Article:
What does a Donald Trump administration mean for the nonprofit sector? The answer to that question likely will crystallize in the coming months as transition teams put together the first Republican White House in eight years after the real estate magnate and former reality star upended Democrat Hillary Clinton in Tuesday’s election to win the presidency.
As of this morning, Republicans also are projected to keep majorities in the House of Representatives (235-191) and the U.S. Senate (51-47). Despite one party controlling the legislative and executive branches, Tim Delaney excepts gridlock to continue at the federal level. “Certainly there are different players and different roles but a lot seems to be baked into the system at this point,” said Delaney, president and CEO of the National Council of Nonprofits. Divisions within both the Republican and Democratic parties will continue to push policy work to the state level “where so much has been happening,” he said.
There will be greater clarity in the coming months as the transition teams take time to put together a new executive branch. “The bottom line is, this is going to drive more policy work to the states,” Delaney said, although that won’t mean there won’t be any changes in federal policy.
Sequestration is one of the most pressing issues, he said. Shifts in federal priorities such as increased defense spending likely mean cuts to domestic spending. That normally means nonprofits and foundations have to pick up the slack, he said, “which we’ve been asked to pick up since the Great Recession started. There’s not much more room to pick up.”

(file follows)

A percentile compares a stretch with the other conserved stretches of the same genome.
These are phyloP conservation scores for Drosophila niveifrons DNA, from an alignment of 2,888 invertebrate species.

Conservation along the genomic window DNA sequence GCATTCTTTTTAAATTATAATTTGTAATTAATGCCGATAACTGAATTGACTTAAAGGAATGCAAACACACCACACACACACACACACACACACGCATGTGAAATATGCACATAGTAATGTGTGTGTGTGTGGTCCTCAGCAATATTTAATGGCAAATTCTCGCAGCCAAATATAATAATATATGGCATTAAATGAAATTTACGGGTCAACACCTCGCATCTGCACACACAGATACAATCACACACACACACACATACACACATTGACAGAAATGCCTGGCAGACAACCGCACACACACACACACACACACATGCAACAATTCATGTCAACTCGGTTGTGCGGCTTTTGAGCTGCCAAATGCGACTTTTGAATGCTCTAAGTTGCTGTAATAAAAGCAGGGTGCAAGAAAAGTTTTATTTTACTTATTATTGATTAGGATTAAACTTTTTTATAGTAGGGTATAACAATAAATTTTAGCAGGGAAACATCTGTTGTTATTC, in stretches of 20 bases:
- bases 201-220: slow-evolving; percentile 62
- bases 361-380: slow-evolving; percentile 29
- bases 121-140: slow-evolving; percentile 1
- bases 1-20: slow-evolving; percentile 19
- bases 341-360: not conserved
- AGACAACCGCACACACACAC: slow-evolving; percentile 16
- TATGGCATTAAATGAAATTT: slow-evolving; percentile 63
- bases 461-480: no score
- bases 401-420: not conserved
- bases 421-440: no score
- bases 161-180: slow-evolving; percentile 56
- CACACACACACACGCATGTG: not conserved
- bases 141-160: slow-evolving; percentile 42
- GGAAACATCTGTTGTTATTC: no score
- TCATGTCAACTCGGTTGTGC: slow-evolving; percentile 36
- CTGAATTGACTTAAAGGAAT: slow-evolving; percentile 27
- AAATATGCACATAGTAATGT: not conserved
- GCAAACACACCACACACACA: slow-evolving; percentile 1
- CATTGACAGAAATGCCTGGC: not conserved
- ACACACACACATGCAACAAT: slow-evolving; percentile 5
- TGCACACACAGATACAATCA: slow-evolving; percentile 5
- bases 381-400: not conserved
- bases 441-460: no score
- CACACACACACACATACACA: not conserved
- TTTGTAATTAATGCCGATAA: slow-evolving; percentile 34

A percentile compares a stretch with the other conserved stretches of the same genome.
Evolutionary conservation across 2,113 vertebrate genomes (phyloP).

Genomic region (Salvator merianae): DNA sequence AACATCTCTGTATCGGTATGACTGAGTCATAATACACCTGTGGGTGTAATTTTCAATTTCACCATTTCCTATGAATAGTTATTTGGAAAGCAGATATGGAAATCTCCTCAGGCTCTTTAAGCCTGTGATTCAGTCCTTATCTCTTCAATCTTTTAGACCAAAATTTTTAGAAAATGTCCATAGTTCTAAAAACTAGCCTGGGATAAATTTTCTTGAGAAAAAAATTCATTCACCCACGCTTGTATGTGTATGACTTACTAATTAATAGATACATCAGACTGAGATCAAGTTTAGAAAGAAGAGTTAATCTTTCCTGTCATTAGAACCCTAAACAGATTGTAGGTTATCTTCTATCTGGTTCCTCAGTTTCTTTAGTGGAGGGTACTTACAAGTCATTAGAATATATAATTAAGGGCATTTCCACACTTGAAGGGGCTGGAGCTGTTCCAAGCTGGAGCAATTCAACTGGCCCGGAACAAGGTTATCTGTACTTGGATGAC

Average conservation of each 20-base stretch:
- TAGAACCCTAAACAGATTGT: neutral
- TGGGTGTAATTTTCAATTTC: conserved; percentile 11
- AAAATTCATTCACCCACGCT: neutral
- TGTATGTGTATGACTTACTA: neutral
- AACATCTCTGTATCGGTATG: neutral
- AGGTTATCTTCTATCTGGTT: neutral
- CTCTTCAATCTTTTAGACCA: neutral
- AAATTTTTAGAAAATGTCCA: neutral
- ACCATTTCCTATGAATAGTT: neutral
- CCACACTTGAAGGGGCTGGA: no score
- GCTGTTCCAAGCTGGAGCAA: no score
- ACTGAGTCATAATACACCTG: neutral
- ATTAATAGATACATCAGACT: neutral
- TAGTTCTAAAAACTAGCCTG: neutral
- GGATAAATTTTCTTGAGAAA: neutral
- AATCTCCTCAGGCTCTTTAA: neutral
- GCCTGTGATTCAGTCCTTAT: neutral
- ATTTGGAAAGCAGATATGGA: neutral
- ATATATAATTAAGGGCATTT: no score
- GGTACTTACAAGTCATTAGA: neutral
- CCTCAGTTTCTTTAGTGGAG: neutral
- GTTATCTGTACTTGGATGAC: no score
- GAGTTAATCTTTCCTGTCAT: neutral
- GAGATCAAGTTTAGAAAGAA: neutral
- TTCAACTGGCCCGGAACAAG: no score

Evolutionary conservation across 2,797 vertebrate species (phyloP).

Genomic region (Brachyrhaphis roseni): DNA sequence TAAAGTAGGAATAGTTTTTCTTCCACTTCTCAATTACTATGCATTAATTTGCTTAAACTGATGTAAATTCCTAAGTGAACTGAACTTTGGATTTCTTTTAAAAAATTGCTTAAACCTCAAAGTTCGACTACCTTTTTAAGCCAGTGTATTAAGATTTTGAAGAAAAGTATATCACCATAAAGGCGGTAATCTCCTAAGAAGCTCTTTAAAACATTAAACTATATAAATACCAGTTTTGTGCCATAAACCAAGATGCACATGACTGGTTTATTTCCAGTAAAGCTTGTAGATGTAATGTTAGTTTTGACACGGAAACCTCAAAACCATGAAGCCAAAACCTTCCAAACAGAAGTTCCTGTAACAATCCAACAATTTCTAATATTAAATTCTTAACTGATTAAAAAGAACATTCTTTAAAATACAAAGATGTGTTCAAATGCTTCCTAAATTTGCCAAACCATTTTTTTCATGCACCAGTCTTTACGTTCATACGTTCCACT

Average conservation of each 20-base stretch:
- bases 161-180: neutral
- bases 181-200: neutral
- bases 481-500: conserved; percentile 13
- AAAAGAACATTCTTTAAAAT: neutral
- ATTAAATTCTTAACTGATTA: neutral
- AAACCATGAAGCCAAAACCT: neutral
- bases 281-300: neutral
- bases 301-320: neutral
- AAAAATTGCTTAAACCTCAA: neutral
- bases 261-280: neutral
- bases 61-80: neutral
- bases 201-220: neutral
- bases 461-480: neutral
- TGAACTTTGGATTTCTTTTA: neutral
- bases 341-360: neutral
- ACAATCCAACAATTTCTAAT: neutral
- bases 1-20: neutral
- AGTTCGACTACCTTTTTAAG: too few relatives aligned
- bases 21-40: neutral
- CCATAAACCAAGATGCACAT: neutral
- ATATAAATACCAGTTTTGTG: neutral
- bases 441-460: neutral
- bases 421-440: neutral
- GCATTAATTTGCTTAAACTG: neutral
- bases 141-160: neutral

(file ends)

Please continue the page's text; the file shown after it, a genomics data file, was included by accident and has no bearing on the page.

Trump also promised to dismantle Obamacare and various executive orders. And while new overtime regulations still will go into effect in December, “trying to undo that will lead to a variety of legislative if not legal battles,” Delaney said.
As a candidate, the Republican talked about repealing the Johnson Amendment, which limits what nonprofits can do in elections and prohibits directly endorsing candidates. That could lead to the politicization of nonprofits, “which many of us believe would be a very bad thing. Nonprofits currently must remain nonpartisan, it’s part of the core of what we are: Neutral problem solvers, not people taking partisan positions,” he said.
Tax reform is expected to be among the first priorities for a Trump administration.
Dean Zerbe, national managing director of tax consulting firm Alliantgroup and former senior counsel to the Senate Finance Committee, expects a major tax reform package within the first year of the Trump presidency, concentrated on slashing tax rates to boost jobs and economic growth. He doesn’t expect reform to immediately tackle much in the way of charitable proposals or incentives, like a George W. Bush did.
Congress is likely to keep the legislation fairly straightforward to be able to get it passed quicker, meaning a reconciliation vote in several months. “That would be my best read: not expect much good, bad or indifferent regarding charity and charitable giving to show up in a big tax bill,” Zerbe said.
Other provisions that might affect the estate tax or donor-advised funds are more concepts at this point and could serve as a distraction, he said.